Well, I promised to indulge in some fun myths about the European Union, so let’s start out hard with this compilation of untrue reports in mainstream media that the European Commission’s representation in Britain has amassed.
What’s that? Oh, I’ll say that again.
The lengthy list of simply untrue stories, reported as if they were true, that you will find by clicking on the above link, is what the European Commission has been able to find in ONE out of 27 member states. It’s probably mind-boggling to start imagining the amount of myths reported as facts in non-EU countries.
Don’t believe everything you read in the news, then.
Already googling the word ‘euromyths’ returns almost 32,000 results, and then we’re obviously not counting the major part of them; the myths and misunderstandings that are being taken as truth as we speak.
How did this happen?
Well, to begin with, a lot is plain ignorance. In most countries, newsmen and -women lack the basic understanding of how the EU functions, in a way that would embarass them had they been similarly ignorant of how their own nations work. I will be the first to agree that the EU’s legislation process is very complicated and difficult to comprehend, but you would at least expect editors to be aware of the difference between the EU Parliament, the European Commission, and the Council of Ministers.
Moreover, there are strong EU-skeptic movements in many countries, and be not ignorant, m little children: there are bad boys out there deliberately spreading misinformation. Exaggerating things just a little bit or twisting things only so slightly is a well-known way of bending reality so that it serves your own interests.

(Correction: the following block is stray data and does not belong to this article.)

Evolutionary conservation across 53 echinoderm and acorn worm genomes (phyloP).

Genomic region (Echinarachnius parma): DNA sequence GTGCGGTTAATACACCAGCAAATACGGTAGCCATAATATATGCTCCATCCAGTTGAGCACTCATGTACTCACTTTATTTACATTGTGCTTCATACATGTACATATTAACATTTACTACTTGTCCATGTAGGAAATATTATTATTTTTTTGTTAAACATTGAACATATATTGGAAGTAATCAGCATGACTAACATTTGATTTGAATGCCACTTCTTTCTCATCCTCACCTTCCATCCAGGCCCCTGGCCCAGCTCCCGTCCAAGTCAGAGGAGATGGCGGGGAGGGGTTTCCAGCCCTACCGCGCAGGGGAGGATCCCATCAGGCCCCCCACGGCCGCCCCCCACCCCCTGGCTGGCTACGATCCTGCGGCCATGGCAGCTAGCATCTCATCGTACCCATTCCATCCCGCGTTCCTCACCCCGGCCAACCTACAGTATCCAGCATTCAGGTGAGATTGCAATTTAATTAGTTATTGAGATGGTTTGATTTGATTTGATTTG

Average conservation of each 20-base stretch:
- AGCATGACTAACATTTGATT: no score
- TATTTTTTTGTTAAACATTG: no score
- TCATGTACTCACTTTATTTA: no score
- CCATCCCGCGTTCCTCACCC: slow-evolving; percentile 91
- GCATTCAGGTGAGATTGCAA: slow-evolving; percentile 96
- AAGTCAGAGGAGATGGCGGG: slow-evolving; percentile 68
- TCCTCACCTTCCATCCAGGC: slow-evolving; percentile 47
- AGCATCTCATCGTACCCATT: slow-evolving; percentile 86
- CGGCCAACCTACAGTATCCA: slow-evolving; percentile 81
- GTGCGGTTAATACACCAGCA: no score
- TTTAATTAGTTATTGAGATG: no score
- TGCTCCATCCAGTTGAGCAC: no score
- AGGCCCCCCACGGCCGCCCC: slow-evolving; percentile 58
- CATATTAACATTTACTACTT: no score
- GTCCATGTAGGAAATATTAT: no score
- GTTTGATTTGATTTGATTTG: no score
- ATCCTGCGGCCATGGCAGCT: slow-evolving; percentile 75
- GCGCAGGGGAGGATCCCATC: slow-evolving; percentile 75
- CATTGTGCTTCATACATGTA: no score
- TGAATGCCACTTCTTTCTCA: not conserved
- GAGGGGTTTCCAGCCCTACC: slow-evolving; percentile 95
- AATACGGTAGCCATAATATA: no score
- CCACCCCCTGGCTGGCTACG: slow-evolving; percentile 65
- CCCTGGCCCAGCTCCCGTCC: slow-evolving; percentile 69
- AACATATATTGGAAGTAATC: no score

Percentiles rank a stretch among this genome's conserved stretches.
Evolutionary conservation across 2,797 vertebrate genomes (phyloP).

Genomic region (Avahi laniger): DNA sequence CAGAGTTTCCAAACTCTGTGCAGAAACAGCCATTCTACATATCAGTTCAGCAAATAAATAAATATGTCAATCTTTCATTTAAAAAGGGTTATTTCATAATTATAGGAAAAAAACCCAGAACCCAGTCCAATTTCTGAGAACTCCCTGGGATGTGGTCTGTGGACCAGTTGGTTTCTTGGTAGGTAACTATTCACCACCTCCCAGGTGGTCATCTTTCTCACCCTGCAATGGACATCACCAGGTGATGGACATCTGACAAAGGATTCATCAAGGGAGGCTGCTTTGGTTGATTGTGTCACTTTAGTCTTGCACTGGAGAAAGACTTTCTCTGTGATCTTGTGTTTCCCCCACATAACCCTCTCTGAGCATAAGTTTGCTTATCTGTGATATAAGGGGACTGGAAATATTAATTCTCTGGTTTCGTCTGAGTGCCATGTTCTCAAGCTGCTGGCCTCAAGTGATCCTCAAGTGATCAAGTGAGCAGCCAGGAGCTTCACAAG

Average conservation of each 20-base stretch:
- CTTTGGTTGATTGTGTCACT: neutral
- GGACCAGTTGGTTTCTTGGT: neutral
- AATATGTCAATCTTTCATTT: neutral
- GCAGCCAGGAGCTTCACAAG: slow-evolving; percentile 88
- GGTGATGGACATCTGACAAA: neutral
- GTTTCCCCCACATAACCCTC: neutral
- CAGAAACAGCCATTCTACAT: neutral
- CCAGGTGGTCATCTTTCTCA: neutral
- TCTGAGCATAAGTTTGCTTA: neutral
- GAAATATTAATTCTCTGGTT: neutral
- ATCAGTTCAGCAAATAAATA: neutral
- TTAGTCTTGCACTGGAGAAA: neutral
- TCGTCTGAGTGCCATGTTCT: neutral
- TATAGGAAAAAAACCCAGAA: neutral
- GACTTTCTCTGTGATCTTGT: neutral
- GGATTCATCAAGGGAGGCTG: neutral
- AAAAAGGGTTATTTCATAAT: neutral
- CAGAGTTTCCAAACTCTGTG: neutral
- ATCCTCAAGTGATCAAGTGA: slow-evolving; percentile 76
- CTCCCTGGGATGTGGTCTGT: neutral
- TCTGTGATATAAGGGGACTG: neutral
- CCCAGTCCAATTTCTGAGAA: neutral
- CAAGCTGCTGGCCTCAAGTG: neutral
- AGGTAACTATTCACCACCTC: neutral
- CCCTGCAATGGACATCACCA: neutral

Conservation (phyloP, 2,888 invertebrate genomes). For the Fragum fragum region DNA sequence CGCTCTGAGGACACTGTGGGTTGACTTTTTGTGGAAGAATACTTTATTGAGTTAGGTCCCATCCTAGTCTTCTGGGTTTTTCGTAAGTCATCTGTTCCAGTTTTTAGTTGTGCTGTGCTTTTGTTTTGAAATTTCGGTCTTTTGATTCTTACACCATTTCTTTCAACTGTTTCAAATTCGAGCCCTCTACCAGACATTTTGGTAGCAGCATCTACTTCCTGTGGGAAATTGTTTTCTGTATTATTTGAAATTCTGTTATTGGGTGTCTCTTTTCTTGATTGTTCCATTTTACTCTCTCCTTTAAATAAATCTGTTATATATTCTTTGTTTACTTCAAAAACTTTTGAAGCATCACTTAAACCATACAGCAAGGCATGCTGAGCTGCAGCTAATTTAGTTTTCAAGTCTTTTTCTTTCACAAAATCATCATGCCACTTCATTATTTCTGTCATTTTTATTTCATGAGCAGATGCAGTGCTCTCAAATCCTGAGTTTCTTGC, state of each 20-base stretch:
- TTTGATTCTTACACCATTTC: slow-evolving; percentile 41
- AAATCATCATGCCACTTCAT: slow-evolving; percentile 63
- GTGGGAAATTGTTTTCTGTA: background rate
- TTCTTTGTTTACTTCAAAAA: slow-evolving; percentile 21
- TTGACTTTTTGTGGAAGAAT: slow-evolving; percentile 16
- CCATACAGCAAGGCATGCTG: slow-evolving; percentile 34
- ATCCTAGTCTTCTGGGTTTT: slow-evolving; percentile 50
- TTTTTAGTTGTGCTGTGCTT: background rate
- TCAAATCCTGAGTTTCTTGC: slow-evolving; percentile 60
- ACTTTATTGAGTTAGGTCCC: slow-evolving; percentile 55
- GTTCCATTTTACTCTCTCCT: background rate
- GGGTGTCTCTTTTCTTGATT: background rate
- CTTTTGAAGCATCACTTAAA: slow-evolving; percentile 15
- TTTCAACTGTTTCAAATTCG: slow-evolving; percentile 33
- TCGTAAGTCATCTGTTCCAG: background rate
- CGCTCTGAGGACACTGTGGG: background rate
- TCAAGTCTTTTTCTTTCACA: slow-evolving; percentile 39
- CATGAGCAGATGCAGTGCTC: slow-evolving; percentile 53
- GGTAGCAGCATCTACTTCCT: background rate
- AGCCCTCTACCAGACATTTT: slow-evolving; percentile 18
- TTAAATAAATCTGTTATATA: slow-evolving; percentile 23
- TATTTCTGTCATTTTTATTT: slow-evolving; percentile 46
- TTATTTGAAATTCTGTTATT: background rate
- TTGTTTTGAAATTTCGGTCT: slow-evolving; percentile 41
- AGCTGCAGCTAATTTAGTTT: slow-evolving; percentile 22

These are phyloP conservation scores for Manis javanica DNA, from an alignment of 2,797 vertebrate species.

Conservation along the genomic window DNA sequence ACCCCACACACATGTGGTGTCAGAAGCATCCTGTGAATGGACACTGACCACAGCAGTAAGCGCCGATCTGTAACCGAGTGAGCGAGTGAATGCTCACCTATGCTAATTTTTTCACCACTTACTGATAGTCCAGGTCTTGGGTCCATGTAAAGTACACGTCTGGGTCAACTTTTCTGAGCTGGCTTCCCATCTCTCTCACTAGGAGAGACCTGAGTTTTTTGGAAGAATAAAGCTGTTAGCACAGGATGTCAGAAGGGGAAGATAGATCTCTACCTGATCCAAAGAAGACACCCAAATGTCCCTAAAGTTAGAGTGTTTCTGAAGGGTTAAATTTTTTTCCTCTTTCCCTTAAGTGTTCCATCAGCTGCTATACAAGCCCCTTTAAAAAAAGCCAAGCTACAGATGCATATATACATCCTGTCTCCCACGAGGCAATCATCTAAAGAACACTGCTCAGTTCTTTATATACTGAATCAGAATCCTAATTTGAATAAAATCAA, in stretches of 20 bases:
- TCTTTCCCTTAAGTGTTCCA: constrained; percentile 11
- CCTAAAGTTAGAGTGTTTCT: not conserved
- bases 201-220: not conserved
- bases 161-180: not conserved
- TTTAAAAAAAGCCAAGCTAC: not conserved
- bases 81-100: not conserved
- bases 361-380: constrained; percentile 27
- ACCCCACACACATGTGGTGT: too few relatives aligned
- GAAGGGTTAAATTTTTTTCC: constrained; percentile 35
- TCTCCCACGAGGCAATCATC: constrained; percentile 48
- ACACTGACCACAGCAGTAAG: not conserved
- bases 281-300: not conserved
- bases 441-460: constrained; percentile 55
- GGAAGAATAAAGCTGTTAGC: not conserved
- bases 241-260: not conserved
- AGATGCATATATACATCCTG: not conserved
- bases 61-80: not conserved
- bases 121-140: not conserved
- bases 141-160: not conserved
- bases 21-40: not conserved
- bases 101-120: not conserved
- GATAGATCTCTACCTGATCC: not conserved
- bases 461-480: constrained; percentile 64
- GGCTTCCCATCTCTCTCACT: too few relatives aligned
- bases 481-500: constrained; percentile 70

However. If you look at the stories gathered on the page I linked to, you’ll notice that many of them do contain a grain of truth. Bananas may not be banned if they are curved, for instance, but it is true that they cannot be too curved in order to qualify for Class 1 standard.
Now, how in the world did we end up wasting our time and money inventing Classes 1 and 2 for bananas, when half of the world is starving and the other half is eating itself to death? That’s a question only the European Commission can answer.
Yes, I do like the banana shelves in my supermarket to look neat and tidy, but I’ll rather have peace, health, safety and prosperity for everyone first, please.
The page I linked to should keep you busy for the 1 May holiday. When you have finished marvelling at the threats against traditional Irish funerals, the erasing of islands, the rewriting of history or Kent becoming part of France, we shall move on to some of the murkier stuff where there is really misinformation going on, so stay tuned.
And no, I do not write this because I necessarily like the European Union or want to convert you all into EU-huggers; I simply can’t stand when fiction is being presented as fact. If we want a proper critical assessment of the EU, which we should in health’s name, then it must be based on facts. Otherwise, we’re just wasting our time and unable to keep the real scandals under control.
In the name of democracy, let’s stick to the truth.